Public Opinion on Marijuana Evolves Quickly, Politicians Struggle to Keep Up

Yesterday’s News – April 15, 2015



Hillary Clinton’s announcement last weekend that she will run for president in 2016 guarantees that she’ll have to enter the conversation about marijuana and drug policy soon. She has consistently avoided taking a stance and has opted for the “wait and see” mentality so common among our leadership. But with cannabis legalization a reality in several states and advocates preparing for ballot initiatives in several more, and with a majority of American voters, including those in key swing states, ready to legalize it, no presidential candidate will be able to remain silent on the issue. Read more in this piece from Bustle:


Chris Christie, on the other hand, said in no uncertain terms that if he’s elected president, he will “crack down and not permit” legal cannabis, even where states have voted to allow it. Apparently Mr. Christie has not seen information below, which indicates that this position could negatively impact his chances at winning the presidency. The Huffington Post has more on his mind-numbingly ridiculous ideas about marijuana:


The Pew Research Center polled Americans back in March and found that public opinion around cannabis legalization is quickly shifting and that 68 percent of Millennials are in favor of ending prohibition. Nearly 70 percent of Americans believe alcohol is more harmful to a person’s health than marijuana, and 63 percent think alcohol is more detrimental to society than legal cannabis would be. The majority of people still want folks to confine their use to their homes, and most wouldn’t be bothered if a pot shop opened in their neighborhood.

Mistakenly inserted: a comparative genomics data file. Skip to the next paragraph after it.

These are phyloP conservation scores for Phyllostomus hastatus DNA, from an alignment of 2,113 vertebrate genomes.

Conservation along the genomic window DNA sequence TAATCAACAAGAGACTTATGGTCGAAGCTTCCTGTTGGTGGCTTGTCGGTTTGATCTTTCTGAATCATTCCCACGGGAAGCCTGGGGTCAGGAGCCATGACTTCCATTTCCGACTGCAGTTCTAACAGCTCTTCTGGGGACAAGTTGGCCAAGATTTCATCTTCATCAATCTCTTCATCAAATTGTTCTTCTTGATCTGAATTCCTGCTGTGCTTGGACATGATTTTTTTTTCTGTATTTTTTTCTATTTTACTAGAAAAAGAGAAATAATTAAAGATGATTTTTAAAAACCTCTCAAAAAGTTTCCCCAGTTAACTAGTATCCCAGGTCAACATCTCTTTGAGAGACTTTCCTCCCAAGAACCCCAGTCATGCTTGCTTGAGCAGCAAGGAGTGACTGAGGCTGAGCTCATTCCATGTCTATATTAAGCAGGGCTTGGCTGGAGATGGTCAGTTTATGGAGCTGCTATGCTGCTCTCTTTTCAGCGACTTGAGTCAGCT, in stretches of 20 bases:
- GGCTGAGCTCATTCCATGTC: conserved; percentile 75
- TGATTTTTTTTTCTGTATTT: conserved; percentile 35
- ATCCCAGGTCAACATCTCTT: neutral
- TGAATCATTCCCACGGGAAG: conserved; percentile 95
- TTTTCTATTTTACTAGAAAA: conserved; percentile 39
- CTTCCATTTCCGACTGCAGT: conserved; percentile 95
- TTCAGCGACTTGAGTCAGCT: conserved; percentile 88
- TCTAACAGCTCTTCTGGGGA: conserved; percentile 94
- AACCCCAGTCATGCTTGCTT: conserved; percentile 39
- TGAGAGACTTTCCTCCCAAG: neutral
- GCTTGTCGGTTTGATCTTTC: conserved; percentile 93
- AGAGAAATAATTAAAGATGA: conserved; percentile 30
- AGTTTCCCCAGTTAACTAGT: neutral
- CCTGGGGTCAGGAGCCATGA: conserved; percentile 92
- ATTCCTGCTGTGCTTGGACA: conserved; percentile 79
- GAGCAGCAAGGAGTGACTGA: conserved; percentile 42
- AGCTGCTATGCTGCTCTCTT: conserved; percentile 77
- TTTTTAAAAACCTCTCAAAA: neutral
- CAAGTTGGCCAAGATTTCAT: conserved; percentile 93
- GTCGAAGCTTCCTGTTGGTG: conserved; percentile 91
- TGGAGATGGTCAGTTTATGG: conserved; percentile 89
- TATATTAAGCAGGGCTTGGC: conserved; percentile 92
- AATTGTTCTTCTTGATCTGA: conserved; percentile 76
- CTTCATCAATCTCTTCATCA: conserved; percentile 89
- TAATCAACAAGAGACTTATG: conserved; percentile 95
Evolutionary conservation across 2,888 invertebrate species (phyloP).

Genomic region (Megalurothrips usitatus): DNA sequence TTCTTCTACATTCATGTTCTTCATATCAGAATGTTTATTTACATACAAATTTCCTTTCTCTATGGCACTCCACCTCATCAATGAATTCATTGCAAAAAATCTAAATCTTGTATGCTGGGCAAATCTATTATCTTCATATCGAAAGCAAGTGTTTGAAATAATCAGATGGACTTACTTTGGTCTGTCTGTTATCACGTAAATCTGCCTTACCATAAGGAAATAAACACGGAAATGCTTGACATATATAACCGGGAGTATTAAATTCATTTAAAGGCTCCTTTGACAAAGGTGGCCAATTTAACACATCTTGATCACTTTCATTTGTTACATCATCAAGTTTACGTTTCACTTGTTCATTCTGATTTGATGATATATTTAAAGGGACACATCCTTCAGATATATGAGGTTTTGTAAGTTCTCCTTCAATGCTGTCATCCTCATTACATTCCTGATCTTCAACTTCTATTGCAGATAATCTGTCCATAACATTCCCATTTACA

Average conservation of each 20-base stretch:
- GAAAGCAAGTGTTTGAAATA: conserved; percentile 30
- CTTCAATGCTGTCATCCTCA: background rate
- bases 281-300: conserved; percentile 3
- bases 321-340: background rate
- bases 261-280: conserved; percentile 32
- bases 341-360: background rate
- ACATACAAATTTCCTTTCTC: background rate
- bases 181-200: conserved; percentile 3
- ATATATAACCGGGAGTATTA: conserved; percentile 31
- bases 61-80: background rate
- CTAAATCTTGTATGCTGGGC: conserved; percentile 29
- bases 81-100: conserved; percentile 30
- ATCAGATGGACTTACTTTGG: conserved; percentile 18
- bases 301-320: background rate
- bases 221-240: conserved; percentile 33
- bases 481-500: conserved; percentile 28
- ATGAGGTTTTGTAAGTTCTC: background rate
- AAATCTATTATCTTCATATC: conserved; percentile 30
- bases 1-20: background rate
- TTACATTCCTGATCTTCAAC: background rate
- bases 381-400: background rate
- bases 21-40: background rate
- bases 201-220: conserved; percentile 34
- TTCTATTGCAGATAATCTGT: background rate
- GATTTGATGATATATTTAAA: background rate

Major changes to regulations at the High Times Cannabis Cup in Denver are causing some businesses to reconsider their participation in the weekend-long celebration leading up to 4/20. On April 3, Colorado’s Marijuana Enforcement Division (MED) issued a bulletin that clarifies the law around what licensed marijuana businesses are and aren’t allowed to do at such events and states that “marijuana produced within the regulated system must remain in the closed system…until final sale to a patient or customer.” This means no off-premise sales and no free samples. Such restrictions ensure a vastly different experience for those visiting the Cup this year; you can still bring and consume your own pot, but you’ll be disappointed if you were expecting to make your way from booth to booth to try out all the offerings. The Cannabist has details on this most unfortunate development:


Washington’s state Senate approved a bill that dramatically alters the way medical marijuana will be sold, phasing out collective gardens and expanding the highly regulated recreational system to include medical dispensaries as well. Patients would be allowed to possess three times as much product as recreational users and could grow up to six plants (current recreational law in Washington does not allow for personal cultivation). Evan Bush at the Seattle Times reports on this and other changes to the state’s cannabis regulations:


Meanwhile, Oregon’s lawmakers are deciding whether medical dispensaries can begin to sell recreational cannabis as early as this summer. Because possession of marijuana will be legal in the state as of July 1 but a regulated retail market for adult-use cannabis will not be permitted until 2016, some see this as the best way to dissuade people from buying on the black market. The proposal would allow for the sale of cannabis flowers and possibly plants but not edibles on the recreational side. Noelle Crombie for The Oregonian has the full story:







Posted in The Informant.

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